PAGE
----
Innovation, strictly defined, is any change that has significant impact on the way things are done. The majority of papers in this Scoliosis Research Society Focus Issue describe innovations and innovative technologies in use today. Other innovations included are on the cusp of clinical use, and some are only being tested in a basic laboratory setting. These may not be ready for clinical use for at least 5 to 10 years.
The goal of the innovations introduced here is to improve the lives of our patients through less invasive surgical techniques, lower morbidity interventions, lessening blood loss, retaining motion, improving neural recovery, improving cosmesis, overall improvement in health outcomes, and extending lifespan in severe juvenile/infantile deformities. However, all these lofty goals still need to be balanced against the morbidity of the intervention, added time, cost, and resources required for the intervention, and the outcomes compared to the present gold standard. The authors have done an excellent job communicating this balance and fairly representing the results.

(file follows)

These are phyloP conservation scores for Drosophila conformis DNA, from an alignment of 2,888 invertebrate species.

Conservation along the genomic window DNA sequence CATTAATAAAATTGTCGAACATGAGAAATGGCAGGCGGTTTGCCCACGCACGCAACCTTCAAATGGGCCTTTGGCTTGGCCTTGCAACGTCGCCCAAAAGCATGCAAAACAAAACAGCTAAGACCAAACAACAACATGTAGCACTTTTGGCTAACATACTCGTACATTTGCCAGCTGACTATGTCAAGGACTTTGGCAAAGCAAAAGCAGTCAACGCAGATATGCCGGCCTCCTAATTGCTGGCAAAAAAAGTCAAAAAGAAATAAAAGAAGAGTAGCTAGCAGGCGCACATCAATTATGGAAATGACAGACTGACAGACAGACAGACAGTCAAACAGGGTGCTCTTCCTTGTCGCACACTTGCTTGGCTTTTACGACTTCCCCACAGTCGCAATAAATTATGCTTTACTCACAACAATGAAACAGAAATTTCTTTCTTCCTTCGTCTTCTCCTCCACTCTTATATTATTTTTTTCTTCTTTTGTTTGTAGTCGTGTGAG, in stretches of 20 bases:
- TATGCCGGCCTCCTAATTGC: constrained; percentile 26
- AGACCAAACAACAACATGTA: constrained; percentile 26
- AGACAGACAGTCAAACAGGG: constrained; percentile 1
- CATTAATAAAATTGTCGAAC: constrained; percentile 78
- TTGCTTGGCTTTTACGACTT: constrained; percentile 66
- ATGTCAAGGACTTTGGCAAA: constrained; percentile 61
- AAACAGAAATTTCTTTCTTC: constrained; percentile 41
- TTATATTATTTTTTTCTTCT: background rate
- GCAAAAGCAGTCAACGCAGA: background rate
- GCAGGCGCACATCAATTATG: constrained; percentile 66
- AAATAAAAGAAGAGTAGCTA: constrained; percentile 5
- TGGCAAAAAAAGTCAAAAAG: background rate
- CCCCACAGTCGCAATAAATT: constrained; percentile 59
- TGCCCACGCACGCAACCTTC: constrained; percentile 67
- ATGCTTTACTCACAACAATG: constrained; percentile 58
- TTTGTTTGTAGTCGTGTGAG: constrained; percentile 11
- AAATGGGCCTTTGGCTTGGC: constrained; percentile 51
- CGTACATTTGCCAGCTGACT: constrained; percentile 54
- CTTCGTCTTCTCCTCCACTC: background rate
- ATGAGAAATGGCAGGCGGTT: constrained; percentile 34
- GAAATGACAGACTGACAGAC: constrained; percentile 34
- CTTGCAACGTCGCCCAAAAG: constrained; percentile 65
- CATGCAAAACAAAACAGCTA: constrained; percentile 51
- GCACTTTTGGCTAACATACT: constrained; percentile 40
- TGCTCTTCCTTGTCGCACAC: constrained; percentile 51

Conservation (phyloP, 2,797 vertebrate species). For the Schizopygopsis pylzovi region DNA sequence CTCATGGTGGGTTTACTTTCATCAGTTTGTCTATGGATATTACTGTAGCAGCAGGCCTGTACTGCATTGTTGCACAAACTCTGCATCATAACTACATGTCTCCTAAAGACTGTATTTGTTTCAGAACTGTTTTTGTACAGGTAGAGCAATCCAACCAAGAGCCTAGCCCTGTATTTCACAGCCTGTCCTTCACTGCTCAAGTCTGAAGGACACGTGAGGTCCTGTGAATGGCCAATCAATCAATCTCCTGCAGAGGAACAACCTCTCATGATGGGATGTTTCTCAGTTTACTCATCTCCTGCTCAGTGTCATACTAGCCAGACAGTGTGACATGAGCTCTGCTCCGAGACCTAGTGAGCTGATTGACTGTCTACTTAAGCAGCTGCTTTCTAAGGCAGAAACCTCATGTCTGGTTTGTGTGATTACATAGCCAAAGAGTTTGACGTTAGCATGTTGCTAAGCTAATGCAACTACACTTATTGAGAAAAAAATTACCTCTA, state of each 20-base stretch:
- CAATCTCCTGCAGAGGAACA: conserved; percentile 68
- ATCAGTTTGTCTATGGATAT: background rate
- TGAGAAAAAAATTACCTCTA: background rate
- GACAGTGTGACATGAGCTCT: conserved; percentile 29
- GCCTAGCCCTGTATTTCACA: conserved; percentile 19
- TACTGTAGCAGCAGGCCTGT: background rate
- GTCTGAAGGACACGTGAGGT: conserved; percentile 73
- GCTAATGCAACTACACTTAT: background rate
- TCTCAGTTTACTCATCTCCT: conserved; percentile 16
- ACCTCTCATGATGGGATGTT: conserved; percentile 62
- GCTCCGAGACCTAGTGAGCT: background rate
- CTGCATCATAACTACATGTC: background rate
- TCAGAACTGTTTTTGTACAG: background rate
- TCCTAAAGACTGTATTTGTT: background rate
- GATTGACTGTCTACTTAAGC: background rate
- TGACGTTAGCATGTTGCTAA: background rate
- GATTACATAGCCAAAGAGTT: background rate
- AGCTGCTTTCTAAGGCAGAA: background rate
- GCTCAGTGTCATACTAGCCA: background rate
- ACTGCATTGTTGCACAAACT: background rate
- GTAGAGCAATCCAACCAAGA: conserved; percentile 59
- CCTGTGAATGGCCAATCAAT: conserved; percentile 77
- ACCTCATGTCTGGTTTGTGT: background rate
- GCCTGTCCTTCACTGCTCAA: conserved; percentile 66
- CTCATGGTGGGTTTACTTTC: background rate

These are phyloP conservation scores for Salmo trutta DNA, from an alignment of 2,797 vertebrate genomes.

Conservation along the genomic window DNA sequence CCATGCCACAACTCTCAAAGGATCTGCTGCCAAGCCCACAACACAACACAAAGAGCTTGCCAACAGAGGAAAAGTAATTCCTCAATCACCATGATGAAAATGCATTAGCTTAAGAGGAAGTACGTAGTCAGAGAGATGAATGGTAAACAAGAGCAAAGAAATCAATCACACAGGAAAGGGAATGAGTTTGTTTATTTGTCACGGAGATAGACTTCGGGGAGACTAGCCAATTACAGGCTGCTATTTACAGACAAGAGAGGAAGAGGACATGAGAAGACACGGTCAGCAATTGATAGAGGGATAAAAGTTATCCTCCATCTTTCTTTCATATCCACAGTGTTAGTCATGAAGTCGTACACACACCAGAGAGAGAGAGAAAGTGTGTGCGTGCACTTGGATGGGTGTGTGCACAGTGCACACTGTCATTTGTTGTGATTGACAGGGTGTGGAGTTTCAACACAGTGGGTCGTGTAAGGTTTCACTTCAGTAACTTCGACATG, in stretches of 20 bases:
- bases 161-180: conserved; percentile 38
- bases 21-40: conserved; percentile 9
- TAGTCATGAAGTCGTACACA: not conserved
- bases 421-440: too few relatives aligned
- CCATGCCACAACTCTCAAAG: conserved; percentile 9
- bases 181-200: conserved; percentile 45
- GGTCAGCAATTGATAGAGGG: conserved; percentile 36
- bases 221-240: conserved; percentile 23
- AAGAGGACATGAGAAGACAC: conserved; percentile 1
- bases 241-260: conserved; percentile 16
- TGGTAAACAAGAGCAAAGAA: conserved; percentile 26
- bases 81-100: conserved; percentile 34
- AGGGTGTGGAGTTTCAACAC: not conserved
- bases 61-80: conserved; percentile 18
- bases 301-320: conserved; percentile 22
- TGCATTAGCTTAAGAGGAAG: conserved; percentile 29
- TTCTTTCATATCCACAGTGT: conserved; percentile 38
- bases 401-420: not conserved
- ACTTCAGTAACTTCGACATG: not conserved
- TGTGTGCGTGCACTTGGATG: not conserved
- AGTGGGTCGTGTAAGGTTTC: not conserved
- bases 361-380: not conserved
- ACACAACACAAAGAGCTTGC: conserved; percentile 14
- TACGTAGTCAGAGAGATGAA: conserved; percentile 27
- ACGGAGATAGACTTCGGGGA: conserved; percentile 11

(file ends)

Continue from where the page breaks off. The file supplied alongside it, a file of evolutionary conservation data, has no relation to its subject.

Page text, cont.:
The issue is divided into four sections. The initial section focuses on regenerative technologies and disc preserving/repairing innovations. The next grouping includes those technologies that correct deformity while avoiding or delaying fusion. Those that are used today make a huge impact toward allowing growth in the very young patient and saving the lives of those with chest wall abnormalities seen in thoracic insufficiency syndrome. The third section covers two papers presenting novel biomaterials for use in spinal surgery. Finally, a group of four papers evaluates novel techniques being used to enhance traditional deformity surgery: either through decreasing the morbidity of blood loss and bone graft harvest or in attempts to lessen the fusion length and posterior dissection.
I congratulate and thank all of the authors for their well-written, balanced, and responsible approaches to the introduction of these innovative changes in spinal surgery.